All of us present here know that dealing with high risk materials and technologies, including know-how, have the potential for inappropriate and unauthorized use which could result in great harm. Measures to foster a non-proliferation culture are therefore crucial. At the level of individual institutes, in most countries standards of oversight, including peer reviews, are in place for individuals working in the fields of science and technology. However, the effects of globalization, such as increased mobility of scientists, raise doubts about the effectiveness of such standards on a worldwide level. At the international level, few programs exist to ensure that institutes cultivate such a “culture of responsibility”. The International Science and Technology Centers in Moscow and Kiev work to instill such a culture. Since becoming operational in the mid-1990s, they have been engaged in redirecting research to civilian purposes. They have promoted greater responsibility and raised awareness of non-proliferation norms among scientists from the former Soviet Union by integrating them into the world scientific community. In today’s world, with easier access to know-how, a drastic rise in the establishment of new research facilities, and a greater emphasis on high risk research, these aspects of the work of the ISTC and CSTU have become even more relevant. 

The Role of the Scientific Centers
The Centers are non- and counter-proliferation mechanisms. They prevent individuals and non-state actors from conducting activities related to proliferation and use of WMD. They contribute to the implementation of the G-8 Global Partnership Program and the UN SCR 1540 on Global Non-Proliferation and Counter-Terrorism. The work of ISTC has helped the implementation of Russian Federation policies in the nuclear and non-nuclear energy fields as well as in the fields of health and environment. As a result of our efforts, new job opportunities and products have been created. ISTC has made Russian science available to CERN for the exiting Large Hadron Collider project.
Our working methods have evolved during the years and now put greater emphasis on international scientific cooperation, commercialization of research, and building up the capacity of institutes. The Center is becoming increasingly involved in issues related to bio-security and a new targeted initiative to counter bio-terrorism is under preparation. Moreover, the current nuclear renaissance gives rise to new issues.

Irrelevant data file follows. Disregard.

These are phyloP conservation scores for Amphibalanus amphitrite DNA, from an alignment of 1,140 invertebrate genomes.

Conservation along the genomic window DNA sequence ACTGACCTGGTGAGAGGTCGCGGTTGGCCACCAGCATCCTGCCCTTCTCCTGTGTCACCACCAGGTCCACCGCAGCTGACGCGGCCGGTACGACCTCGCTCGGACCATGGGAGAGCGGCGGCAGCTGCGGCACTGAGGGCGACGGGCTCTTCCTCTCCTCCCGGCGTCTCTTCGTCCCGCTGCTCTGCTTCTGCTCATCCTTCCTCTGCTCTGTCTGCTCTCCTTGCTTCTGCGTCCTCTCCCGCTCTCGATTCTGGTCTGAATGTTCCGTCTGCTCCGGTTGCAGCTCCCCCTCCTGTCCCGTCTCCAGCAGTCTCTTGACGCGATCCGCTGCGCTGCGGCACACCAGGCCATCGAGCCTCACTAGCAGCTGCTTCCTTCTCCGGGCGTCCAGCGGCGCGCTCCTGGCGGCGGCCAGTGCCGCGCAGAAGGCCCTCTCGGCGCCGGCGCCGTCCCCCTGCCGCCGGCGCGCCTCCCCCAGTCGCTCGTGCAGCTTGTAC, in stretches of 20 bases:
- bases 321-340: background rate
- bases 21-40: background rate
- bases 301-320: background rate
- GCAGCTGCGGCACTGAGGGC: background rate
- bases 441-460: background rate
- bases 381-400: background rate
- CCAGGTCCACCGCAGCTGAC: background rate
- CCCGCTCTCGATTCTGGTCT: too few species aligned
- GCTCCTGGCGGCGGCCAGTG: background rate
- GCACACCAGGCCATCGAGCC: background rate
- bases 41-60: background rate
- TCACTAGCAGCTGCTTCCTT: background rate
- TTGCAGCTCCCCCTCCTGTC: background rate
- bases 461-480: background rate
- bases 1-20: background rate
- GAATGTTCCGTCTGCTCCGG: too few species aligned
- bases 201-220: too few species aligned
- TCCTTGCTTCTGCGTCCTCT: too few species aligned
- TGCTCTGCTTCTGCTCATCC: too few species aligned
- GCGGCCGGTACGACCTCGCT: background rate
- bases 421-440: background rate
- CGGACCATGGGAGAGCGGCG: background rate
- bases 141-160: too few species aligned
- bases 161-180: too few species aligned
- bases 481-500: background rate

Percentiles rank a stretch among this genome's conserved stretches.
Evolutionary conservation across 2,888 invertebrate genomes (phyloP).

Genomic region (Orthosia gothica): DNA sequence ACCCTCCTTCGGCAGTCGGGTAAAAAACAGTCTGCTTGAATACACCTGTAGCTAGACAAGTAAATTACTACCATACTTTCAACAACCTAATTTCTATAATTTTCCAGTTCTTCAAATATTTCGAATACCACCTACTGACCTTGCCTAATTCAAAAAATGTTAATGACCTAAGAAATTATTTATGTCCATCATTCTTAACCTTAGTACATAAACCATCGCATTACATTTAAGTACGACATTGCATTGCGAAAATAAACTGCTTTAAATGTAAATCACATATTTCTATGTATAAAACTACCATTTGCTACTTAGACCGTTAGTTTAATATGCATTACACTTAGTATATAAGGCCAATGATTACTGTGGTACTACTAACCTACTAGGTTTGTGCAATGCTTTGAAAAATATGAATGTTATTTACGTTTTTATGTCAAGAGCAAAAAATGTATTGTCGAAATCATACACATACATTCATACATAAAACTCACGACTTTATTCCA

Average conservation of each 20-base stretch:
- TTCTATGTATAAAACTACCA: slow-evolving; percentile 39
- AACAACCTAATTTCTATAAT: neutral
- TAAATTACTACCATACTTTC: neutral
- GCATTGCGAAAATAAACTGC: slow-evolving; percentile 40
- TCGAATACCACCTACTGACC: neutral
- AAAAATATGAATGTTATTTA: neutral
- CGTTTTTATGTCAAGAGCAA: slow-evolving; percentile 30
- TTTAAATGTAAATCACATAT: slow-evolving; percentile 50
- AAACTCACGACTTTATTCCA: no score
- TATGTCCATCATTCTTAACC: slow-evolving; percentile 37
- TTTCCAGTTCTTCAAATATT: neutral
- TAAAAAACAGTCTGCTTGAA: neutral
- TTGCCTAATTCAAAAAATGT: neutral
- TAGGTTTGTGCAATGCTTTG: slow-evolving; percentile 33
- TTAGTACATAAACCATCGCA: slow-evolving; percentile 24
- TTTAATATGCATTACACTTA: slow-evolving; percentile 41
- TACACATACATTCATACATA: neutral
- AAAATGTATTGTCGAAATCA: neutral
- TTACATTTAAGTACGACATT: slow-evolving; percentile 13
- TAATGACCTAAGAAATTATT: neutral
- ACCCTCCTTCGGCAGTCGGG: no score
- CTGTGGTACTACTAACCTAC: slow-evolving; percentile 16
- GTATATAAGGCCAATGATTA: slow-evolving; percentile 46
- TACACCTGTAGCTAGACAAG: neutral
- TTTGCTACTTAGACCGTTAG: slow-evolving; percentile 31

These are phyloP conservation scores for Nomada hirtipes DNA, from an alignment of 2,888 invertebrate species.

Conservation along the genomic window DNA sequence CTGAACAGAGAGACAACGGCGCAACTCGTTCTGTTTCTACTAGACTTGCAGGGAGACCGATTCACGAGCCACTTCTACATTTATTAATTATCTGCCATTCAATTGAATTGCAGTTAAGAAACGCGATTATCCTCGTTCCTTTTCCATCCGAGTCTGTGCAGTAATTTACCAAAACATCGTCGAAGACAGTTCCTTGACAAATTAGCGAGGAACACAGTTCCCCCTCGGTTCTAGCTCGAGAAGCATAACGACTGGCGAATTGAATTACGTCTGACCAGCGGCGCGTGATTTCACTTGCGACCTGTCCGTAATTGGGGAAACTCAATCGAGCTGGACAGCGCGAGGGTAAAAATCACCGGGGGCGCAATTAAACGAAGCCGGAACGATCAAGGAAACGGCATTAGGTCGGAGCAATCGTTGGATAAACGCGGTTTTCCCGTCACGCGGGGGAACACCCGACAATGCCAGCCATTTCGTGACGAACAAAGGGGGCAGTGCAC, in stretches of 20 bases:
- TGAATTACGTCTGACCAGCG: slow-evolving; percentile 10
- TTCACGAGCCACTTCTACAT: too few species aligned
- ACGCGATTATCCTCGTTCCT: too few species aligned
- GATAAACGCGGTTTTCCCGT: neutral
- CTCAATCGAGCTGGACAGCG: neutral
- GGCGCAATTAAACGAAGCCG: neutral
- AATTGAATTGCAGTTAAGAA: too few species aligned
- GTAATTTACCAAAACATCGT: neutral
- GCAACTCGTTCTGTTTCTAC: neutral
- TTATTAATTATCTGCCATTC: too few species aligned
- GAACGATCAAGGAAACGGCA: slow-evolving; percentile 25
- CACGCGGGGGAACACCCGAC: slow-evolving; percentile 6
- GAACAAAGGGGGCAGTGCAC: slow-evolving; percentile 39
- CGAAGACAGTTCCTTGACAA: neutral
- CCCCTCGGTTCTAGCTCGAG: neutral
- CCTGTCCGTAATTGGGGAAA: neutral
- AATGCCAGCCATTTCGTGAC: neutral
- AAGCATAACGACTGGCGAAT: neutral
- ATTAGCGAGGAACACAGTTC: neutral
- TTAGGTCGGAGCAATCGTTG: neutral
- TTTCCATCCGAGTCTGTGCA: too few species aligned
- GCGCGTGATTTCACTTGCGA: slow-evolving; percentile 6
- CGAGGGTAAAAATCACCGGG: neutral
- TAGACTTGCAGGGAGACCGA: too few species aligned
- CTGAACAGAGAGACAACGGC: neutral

Looking Towards the Future
The organizers of today’s workshop have rightly raised the issue that initiatives should be taken to better adapt existing tools and methods to the current state of affairs in the field of knowledge non-proliferation. ISTC has started a discussion taking these new realities into account. It would like to see a true partnership role for Russia and other countries. 
Proposals will be discussed at the next Board Meeting in December relating to its working methods and financial arrangements. These proposals relate to:
- the implementation of a programmatic approach so that ISTC is in a better position to contribute to the solution of a number of global problems, such as climate change, renewable energy, and new nuclear technologies;
- obligatory co-financing of programs by the Russian Federation and Kazakhstan; and 
- the strengthening of its match-making role between the private sector and scientific and technological institutes. This should also allow for greater involvement by Russian private entities in the work of ISTC. 
ISTC also seeks the adoption of a new strategic vision, which would not only emphasize its reinforced role in preventing proliferation, but would also promote the sustainability of various institutes in Russia and elsewhere. 
ISTC is willing to make its accumulated know-how available to other regions in the world. This will allow for new avenues of collaboration and human engagement in non-proliferation matters